RIT COVID-19 Alert Level moves to Yellow
University community must remain vigilant as spring semester starts
Dear RIT community,
After careful consideration, we have made the decision to move our alert level on campus from Orange to Yellow, meaning that the prevalence of the virus on campus remains a moderate risk. While this changes our alert level closer to where we all would like to be, we must continue to be extremely vigilant. We must not let our guard down.
A number of important factors are behind this decision. While the prevalence of the virus across our country and in our community is higher than it was for our fall start, we have more experience living amidst a global pandemic. We gained valuable information from our fall strategy which included surveillance wastewater testing, random testing, targeted testing, and testing those who were symptomatic. We have seen in recent days the prevalence of the illness in the greater Rochester area begin to decrease. We have greatly increased our capacity for individual surveillance testing in the spring; we have modified our wastewater surveillance to include both residence and academic areas. We are confident our plan to again require pre-semester testing for students, faculty, and staff will get us off to a safe start.
Even though students will have submitted a negative test prior to returning to campus, they will be retested at the beginning of the spring semester and frequently throughout the term. The first week of classes will see us testing a large number of students. In the second week, we will expect ALL students to be tested. With our increase in testing capacity, students who circulate on campus will see frequent notifications to schedule appointments for mandatory COVID-19 testing throughout the semester.
While quarantine and isolation bed availability on campus was above 90 percent for most of fall semester, we have also increased our bed availability for spring out of an abundance of caution.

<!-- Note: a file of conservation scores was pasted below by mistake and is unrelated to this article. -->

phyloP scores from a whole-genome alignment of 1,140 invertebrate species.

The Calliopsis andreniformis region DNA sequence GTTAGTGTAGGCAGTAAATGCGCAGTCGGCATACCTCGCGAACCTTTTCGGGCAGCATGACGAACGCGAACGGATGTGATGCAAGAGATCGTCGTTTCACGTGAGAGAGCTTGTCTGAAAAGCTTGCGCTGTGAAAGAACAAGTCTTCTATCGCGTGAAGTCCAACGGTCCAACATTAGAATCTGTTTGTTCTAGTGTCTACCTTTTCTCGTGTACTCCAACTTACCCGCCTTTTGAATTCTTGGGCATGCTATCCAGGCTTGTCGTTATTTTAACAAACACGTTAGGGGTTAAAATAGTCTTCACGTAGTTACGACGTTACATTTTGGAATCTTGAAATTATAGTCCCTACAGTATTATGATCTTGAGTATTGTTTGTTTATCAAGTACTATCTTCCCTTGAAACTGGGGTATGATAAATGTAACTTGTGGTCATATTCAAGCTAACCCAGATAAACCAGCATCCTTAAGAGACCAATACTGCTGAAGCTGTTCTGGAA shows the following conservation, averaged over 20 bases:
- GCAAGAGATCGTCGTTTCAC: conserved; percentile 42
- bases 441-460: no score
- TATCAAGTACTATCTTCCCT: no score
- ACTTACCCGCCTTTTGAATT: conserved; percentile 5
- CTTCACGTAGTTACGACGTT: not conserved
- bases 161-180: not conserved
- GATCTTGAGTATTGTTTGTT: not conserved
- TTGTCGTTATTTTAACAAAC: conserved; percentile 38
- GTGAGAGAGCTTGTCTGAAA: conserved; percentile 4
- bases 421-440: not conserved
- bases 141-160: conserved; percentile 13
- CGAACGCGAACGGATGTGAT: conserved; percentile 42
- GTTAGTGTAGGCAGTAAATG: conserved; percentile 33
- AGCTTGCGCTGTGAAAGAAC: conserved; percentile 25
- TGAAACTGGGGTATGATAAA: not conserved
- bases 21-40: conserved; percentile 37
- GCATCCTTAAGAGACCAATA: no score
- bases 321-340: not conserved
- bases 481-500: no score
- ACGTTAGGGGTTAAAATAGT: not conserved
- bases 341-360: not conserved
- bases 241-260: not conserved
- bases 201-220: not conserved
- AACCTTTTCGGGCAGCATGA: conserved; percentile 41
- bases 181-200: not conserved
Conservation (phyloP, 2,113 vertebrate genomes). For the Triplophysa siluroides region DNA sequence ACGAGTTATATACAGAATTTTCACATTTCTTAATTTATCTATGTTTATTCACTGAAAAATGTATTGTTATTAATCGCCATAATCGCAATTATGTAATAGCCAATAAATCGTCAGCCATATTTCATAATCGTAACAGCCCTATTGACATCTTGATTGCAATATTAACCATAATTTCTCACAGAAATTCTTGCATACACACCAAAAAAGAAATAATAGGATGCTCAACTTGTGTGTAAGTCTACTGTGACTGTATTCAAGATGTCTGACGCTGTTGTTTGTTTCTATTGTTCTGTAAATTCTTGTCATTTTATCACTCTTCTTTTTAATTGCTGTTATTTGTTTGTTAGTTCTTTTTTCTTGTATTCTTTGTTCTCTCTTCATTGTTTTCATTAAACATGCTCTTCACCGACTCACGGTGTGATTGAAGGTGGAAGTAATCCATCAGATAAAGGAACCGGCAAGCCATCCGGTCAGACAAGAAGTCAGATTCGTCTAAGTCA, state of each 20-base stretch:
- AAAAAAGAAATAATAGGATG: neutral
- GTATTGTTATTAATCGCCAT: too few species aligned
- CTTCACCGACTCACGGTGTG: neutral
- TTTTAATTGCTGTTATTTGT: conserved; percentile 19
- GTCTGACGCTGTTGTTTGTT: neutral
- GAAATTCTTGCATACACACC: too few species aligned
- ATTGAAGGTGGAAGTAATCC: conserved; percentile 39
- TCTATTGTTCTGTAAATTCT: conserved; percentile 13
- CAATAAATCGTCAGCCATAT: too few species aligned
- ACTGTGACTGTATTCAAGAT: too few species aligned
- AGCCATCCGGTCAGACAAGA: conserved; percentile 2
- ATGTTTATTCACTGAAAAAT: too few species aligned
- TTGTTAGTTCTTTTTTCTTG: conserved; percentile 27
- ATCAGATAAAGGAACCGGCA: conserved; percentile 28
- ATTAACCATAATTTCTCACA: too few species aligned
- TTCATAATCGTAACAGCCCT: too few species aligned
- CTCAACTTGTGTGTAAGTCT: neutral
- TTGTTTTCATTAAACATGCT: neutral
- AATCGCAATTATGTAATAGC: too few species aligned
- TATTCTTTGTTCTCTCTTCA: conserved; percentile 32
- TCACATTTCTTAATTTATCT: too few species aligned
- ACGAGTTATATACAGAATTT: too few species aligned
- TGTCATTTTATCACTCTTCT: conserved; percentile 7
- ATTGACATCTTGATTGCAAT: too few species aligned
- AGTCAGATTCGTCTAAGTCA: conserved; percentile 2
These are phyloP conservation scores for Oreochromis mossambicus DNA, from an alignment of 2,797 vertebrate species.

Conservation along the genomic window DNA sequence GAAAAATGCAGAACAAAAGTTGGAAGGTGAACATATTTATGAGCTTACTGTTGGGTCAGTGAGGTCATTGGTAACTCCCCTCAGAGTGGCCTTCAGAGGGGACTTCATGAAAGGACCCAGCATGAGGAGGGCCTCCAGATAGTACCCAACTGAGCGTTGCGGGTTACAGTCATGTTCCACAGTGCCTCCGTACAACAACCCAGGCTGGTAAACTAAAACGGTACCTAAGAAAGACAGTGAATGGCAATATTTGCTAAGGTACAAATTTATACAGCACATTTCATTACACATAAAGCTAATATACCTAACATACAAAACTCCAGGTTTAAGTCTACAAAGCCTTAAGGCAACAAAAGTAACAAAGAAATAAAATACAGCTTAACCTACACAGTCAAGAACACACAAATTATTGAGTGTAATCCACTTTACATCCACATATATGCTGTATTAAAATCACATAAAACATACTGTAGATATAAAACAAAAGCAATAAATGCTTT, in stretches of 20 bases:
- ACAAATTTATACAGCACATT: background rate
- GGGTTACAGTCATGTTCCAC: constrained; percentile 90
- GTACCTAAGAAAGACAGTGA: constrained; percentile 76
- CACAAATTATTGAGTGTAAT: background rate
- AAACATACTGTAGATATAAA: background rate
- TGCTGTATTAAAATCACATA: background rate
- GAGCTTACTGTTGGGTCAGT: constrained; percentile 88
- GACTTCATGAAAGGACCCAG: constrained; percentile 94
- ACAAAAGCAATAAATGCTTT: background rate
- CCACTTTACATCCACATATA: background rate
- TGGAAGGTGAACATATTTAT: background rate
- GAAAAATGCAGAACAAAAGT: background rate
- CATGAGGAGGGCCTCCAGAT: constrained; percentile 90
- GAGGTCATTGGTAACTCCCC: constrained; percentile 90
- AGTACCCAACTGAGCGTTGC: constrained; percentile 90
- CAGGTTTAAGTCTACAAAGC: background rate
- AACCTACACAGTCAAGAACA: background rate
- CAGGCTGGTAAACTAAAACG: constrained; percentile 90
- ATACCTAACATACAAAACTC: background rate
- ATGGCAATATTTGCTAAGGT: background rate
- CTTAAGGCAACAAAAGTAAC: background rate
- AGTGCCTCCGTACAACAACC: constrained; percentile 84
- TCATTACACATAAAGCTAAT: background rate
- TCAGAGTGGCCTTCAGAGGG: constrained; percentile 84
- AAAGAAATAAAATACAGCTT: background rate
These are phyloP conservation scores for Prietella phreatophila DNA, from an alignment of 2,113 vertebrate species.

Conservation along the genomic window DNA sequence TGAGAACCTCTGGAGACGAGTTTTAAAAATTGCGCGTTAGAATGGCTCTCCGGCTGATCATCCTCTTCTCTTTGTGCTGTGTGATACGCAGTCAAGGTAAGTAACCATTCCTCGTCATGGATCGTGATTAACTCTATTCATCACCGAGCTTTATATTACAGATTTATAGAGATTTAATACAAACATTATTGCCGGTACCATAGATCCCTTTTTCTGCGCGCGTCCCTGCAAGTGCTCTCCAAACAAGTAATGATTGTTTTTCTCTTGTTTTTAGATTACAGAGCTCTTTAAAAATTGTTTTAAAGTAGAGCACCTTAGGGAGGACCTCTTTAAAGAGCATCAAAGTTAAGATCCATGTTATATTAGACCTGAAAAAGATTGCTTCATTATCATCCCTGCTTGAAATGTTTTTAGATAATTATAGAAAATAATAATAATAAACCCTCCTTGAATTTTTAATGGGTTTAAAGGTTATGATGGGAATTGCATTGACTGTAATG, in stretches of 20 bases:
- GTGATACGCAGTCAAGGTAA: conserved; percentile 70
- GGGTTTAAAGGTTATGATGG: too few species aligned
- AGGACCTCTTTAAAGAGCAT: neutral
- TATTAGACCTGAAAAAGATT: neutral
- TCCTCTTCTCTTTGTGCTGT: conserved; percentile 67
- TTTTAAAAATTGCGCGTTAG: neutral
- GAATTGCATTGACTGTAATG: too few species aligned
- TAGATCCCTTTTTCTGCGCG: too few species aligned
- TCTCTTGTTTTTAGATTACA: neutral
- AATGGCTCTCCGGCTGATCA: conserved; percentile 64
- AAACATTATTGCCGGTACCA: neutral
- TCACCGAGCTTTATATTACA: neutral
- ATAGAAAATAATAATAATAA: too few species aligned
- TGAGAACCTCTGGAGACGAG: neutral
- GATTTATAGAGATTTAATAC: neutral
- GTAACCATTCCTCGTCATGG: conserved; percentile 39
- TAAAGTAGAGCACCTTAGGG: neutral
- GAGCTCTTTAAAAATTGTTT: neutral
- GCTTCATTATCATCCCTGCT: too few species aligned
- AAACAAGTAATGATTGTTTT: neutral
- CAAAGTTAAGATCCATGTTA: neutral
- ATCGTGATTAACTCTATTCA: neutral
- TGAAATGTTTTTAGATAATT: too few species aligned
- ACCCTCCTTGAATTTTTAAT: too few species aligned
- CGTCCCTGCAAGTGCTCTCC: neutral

We anticipate the number of new COVID-19 cases in Monroe County will continue to decline as we move further from the holiday peak. It is reassuring that the town of Henrietta, where RIT is located, currently has some of the lowest infection rates in the county.
The following are Yellow Alert protocols
- Wear a mask when you are not in your immediate bubble of close contacts (e.g., roommates, housemates, partners).
- When dining with others, remove your mask only to eat or drink and put your mask back on immediately whenever talking.
- These practices should be followed whether you reside on or off campus.
- There are no changes to instructional spaces.
- Capacity for non-instructional spaces limited to 50 percent (e.g. Ritter Arena, Gordon Field House)
- Non-instructional indoor events are limited to 25 people.
Residence Halls, Guests, and Visitors
- Students living in university residential areas are not permitted to have guests in their room/apartment. Residents are not permitted to visit other floors or apartments.
- Students living off-campus are strongly advised to follow the same practice, and not have guests to their residences.
- Indoor dining seating areas have been reduced to a maximum of two people per table, and six feet of distance must be maintained at all times.
- Dining is allowed in designated dining areas in academic buildings, as long as six feet of distance is maintained between individuals with masks removed only to eat and drink.
- Shuttle occupancy will be at 50 percent.
We successfully completed in-person instruction in the fall due to the perseverance of the entire campus and our strict adherence to the three Ws — wearing a mask, watching your distance, and washing your hands. Now is the time to add a fourth “W” to our efforts to stem the spread of COVID-19—Willpower. The willpower to fight transmission of this virus for the next few months. Together, we successfully finished the fall semester. Let’s repeat that success this spring.